Thursday, November 23, 2017 by Russel Davis
A new jelly-like implant filled with pure alcohol may show potential in addressing tumor growth and subsequent cancer onset, a study reveals. A team of researchers at the Duke University in North Carolina have developed the new implant in hopes of confining cancer cells by exposing them to pure alcohol. The scientific community believes that doing so is an effective way of eliminating cancer cells, but has previously cautioned that alcohol exposure may also inadvertently affect healthy tissues.
The research team has engineered the implant by mixing ethanol with ethyl cellulose. The experts explain that ethanol is a form of pure alcohol that makes up 12 to 14 percent of wine, while ethyl cellulose is a substance made from wood pulp or cotton and is commonly used as a thickening agent in both the food and pharmaceutical industries. The resulting mixture forms the jelly-like implant, which readily dissolves inside the body.
The scientists then implanted the gel into seven mice with malignant tumors in the mouth to examine its efficacy. The tumor size is subsequently measured after eight days. The results show that all the malignant tumors in mice disappeared. In contrast, only four out of seven mice that received alcohol injections alone have shown clinically significant improvements. According to the research team, the new implant works by slowly releasing small amounts of ethanol into the area of the tumor instead of flooding the site with alcohol.
“Overall, our results suggest that this enhanced version of ethanol ablation could be useful in the treatment of a number of malignancies. Notably, breast cancer is the leading cause of cancer-related deaths in low-income countries…Given the general lack of accessibility to surgery or alternative tumor treatments in developing countries and the promising results presented in this study, enhanced ethanol ablation is a promising method to meet the unmet clinical need of rising cancer mortality that challenges healthcare systems in developing countries,” the researchers report online in the Scientific Reports journal.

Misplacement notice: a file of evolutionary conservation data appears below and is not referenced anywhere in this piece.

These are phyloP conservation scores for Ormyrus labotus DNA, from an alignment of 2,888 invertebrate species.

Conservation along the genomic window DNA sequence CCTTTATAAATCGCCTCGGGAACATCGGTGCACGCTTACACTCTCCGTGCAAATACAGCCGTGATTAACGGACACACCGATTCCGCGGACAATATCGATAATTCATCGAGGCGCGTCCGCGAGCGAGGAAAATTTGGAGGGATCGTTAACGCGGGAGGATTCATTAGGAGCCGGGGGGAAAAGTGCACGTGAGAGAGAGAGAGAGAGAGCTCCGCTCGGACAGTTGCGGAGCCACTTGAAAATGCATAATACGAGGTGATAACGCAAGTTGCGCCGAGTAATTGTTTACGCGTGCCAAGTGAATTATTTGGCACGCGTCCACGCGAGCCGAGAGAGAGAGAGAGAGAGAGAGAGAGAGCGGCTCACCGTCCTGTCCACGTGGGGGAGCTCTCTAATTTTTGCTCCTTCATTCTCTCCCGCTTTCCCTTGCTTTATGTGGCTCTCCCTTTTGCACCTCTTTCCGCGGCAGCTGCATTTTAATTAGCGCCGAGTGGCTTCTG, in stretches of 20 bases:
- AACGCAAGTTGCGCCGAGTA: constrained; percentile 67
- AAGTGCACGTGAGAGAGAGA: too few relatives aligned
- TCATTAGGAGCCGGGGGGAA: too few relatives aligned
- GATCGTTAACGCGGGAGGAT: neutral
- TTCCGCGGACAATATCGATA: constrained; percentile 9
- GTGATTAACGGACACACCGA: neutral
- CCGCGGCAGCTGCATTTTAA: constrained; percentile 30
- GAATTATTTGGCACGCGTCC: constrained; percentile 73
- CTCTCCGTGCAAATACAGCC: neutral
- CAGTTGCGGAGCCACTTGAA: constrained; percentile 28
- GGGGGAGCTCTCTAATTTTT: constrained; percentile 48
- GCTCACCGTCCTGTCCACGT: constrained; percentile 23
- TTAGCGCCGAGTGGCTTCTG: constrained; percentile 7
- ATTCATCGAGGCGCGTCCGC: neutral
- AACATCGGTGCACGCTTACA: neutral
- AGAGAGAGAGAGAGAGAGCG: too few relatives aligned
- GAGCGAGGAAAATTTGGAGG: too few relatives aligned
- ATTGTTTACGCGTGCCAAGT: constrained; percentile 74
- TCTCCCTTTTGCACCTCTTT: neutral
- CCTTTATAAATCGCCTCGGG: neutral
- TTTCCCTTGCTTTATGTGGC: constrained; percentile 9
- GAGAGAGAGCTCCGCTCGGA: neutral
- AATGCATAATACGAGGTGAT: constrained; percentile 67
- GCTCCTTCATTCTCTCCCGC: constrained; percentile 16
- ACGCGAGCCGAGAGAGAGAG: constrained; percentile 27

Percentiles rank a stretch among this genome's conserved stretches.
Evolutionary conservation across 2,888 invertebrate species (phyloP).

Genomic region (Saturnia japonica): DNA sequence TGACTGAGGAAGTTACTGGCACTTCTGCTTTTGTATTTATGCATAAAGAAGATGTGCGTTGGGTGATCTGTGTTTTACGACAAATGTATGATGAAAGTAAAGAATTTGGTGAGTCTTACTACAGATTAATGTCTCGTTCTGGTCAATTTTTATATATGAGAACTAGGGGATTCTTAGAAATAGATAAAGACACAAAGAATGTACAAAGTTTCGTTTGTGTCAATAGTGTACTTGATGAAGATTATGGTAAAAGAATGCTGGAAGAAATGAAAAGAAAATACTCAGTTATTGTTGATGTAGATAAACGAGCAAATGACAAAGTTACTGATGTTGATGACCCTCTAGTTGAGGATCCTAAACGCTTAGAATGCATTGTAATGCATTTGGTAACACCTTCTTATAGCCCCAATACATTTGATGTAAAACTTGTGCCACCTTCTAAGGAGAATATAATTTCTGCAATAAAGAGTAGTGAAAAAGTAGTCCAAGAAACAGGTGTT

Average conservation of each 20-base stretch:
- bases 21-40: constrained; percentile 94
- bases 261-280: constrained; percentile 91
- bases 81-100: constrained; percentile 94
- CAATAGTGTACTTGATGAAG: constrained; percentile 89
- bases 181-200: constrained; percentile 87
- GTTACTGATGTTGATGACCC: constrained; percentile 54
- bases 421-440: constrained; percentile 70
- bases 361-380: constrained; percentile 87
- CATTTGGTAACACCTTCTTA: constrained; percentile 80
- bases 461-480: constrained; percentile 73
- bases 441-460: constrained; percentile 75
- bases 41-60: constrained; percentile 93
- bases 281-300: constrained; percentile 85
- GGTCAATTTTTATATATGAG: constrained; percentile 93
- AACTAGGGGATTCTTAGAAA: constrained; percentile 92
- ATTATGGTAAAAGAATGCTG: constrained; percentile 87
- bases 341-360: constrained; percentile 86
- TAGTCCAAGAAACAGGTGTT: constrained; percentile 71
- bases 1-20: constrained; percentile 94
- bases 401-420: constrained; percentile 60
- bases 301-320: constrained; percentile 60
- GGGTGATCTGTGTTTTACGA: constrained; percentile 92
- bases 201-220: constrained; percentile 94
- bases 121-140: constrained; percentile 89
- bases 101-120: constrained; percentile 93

However, the research team is quick to point out the limitations of the study and has highlighted the need for further research to better investigate the implant’s potential.
“Although we have demonstrated the efficacy of enhanced ethanol ablation in the treatment of squamous cell carcinomas in the hamster cheek pouch, there are several limitations to this study. First, the use of a chemically-induced tumor model…precluded the possibility of any long-term monitoring of tumor recurrence. Second, a single animal tumor model was utilized. Further study in other tumor models is needed to investigate such recurrence, and demonstrate therapeutic efficacy more broadly,” the researchers add.
A 2014 study supports the potential of red wine in boosting cancer treatment and preventing the onset of both head and neck cancer. A team of health experts at the University of Colorado has examined the correlation between alcohol intake and increased cancer risk in people with a rare genetic disease called Fanconi anemia. According to the experts, people with the genetic disorder are born without the ability to repair DNA cross links and are therefore more susceptible to DNA damage and cancer. (Related: Resveratrol compound in grapes found to kill cancer stem cells)
The research team has observed that a genetic facilitator of cancer onset in patients is basically similar to the cancer-causing mechanism of alcohol. According to the researchers, partially-metabolized alcohol is to blame for the increased risk of cancer in patients. The health experts note that drinking hard alcohol is a surefire way to increase the risk as it often remains in the body and produces partially-metabolized alcohol.
However, the scientists note that the lowest cancer incidence are seen in those who regularly drank red wine. “In red wine, there’s something that’s blocking the cancer-causing effect of alcohol… resveratrol takes out the cells with the most damage — the cells that have the highest probability of being able to cause cancer,” researcher Robert Sclafani told Science Daily online.
Follow more news on science and medicine discoveries at Discoveries.news.